When the first Henry Jones died in 1921, it was up to his wife Sarah to run the dairy with the help of her eleven children. A task that cannot have been easy, witnessed by the 1929 letter reproduced below from the clerk of the Public Health Department complaining about the behaviour of her young ones – a document that is a comic anachronism now but which must have caused heartache to Sarah. No wonder she chose to take a break from the arduous task of being a lone business woman and single parent to eleven children, by sitting on a milk churn to catch her breath while a photo was taken. Yet Sarah was a popular and magnanimous figure, who became an East End legend when two hundred people turned up at Euston Station to sing hymns, giving her an honourable send-off when she finally returned to Aberystwyth in her coffin.

Once Sarah died in 1937, the legacy was divided between all eleven children, but sons Eric and David bought out the business, becoming Jones Bros. It was Eric who married Nellie and fathered Henry and Trevor Jones, who were born on the premises and run the business today. But once World War II came, Eric and David were sent off to fight in India and Africa, and it was up to the Jones sisters Gladys, Bessie and Elsie to step in and do the milk rounds for the duration, which brought unexpected glamour to the dairy and became a national news story.

Then, forty years ago, Stoney Lane was demolished and a monolithic concrete housing development was built on the site, in which Jones Bros opened their new shop in Middlesex St. Henry and Trevor both joined the business at fifteen years old, once they left school. “When I started, we got up at four to do the milk round and then work in the shop, seven days a week. Sunday trading was very big then and we used to open until midnight on Saturdays too.” explained Henry. It was touching to hear Henry speak of Jones Bros because it was always personal, the business and the family are one and the same for him. In one moment, he spoke of how the transition from iron to lightweight plastic crates doubled the capacity of a milk float and, in another, of waking up in his mother’s bed at five years old to discover she had died.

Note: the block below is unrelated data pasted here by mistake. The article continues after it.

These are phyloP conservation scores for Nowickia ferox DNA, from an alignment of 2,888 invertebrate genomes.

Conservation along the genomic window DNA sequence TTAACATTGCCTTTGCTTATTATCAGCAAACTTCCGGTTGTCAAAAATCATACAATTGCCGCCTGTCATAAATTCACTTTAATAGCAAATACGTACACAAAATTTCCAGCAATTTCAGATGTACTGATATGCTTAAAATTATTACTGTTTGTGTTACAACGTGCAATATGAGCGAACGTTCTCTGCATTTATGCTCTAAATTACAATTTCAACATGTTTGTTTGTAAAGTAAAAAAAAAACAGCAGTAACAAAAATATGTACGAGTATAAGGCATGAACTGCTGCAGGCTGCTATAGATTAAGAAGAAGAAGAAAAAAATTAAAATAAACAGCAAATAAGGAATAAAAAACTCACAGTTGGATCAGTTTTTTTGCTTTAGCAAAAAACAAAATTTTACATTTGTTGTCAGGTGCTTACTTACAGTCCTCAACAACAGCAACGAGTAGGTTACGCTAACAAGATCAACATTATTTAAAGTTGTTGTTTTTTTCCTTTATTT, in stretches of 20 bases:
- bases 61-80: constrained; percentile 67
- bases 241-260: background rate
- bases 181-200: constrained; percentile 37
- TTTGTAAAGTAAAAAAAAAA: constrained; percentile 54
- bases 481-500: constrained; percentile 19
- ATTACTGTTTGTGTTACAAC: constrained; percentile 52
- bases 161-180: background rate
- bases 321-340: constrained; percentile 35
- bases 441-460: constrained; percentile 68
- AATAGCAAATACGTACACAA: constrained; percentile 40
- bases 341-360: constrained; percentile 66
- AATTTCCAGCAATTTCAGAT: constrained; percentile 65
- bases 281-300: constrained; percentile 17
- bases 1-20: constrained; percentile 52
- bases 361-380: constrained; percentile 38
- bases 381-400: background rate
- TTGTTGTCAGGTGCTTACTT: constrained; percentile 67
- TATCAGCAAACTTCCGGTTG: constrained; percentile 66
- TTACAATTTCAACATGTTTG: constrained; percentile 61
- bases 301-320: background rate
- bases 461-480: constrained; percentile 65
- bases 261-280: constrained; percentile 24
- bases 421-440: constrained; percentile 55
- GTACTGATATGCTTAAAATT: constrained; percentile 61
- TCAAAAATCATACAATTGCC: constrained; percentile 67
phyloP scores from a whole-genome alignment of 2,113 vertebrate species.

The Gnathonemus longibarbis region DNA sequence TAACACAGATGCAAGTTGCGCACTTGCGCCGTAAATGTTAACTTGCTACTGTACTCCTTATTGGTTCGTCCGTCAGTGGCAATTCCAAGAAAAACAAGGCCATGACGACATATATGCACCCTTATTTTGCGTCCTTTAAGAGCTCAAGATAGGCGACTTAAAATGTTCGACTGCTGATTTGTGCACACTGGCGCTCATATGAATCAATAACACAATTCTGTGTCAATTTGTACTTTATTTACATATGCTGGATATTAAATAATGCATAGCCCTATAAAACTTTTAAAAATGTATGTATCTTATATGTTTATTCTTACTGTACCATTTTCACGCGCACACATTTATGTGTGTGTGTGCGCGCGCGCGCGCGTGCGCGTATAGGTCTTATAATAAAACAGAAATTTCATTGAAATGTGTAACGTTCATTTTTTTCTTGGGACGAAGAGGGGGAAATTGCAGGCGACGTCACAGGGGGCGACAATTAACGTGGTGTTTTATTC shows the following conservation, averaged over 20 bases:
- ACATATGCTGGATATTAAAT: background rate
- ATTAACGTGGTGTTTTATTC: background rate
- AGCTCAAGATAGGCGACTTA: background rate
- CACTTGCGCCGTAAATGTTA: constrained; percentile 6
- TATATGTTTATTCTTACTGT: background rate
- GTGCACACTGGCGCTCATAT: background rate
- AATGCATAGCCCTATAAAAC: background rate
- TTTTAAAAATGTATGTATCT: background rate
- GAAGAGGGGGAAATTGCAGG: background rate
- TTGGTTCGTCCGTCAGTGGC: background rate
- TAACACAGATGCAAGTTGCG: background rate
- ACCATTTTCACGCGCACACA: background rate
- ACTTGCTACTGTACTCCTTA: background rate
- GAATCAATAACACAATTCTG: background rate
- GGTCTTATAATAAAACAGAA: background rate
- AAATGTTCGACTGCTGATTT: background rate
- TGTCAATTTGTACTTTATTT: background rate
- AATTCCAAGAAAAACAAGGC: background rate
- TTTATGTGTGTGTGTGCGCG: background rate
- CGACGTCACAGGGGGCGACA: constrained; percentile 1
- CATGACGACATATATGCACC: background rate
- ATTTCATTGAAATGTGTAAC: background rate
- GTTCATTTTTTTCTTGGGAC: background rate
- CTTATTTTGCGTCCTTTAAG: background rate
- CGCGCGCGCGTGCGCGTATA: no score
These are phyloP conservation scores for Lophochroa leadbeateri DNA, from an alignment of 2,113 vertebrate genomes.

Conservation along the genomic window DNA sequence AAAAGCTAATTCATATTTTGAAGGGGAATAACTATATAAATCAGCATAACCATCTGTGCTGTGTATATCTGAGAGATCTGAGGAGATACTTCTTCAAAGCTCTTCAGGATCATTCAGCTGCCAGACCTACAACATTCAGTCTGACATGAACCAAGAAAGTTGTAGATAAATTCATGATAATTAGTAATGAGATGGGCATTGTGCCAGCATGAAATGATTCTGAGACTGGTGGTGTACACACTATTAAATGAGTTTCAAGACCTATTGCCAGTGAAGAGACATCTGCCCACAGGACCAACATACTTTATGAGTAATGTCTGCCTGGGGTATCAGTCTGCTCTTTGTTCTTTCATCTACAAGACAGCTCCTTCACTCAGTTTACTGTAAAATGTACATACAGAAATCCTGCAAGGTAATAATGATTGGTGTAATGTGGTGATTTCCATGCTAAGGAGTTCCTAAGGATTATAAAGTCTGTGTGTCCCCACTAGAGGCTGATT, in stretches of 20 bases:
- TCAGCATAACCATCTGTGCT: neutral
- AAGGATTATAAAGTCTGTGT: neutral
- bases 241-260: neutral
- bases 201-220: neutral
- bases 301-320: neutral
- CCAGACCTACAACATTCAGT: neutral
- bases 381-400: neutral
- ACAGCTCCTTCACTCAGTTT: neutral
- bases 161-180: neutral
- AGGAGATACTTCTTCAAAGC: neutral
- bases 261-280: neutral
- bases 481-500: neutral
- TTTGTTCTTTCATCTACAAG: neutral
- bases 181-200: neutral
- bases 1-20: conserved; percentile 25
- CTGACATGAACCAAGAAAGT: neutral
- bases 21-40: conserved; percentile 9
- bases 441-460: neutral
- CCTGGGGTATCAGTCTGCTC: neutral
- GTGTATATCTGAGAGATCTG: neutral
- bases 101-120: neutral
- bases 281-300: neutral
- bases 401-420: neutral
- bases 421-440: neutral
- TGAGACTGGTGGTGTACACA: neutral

In Henry and Trevor’s time as dairymen, both the trade and the nature of their lives have changed as residential deliveries diminished, dairy products became widely available at other shops than dairies and supermarkets sold cheap milk as a loss leader. In the eighties, the business could have folded but instead they expanded boldly, opening a warehouse in Stepney and widening operations to cover Canary Wharf, the City of London, the West End and South Bank too. Yet still there are obstacles, Henry remembers the IRA bombs at St Mary Axe and Bishopsgate, which took away his customers in a flash. Then last year, the dairy’s major supplier went bankrupt in the recession and Henry had to find a replacement overnight, only to discover that without a credit rating he would now have to pay weekly, creating a cash flow crisis that again might have brought the business down.

With all these crises safely in the past, Henry junior and his sister Lucy came in to join the family photo shoot and were excited to see their father had brought out the old photo album, envelopes of pictures and boxes of ancient round books. It became an impromptu party as we all crammed into the office, turning over these artifacts in shared fascination and choosing which ones to show you. Then we walked out together into the dazzling sunlight of a happy April morning to enjoy taking the photos that comprise the next chapter in the long-running family drama of Jones Dairies.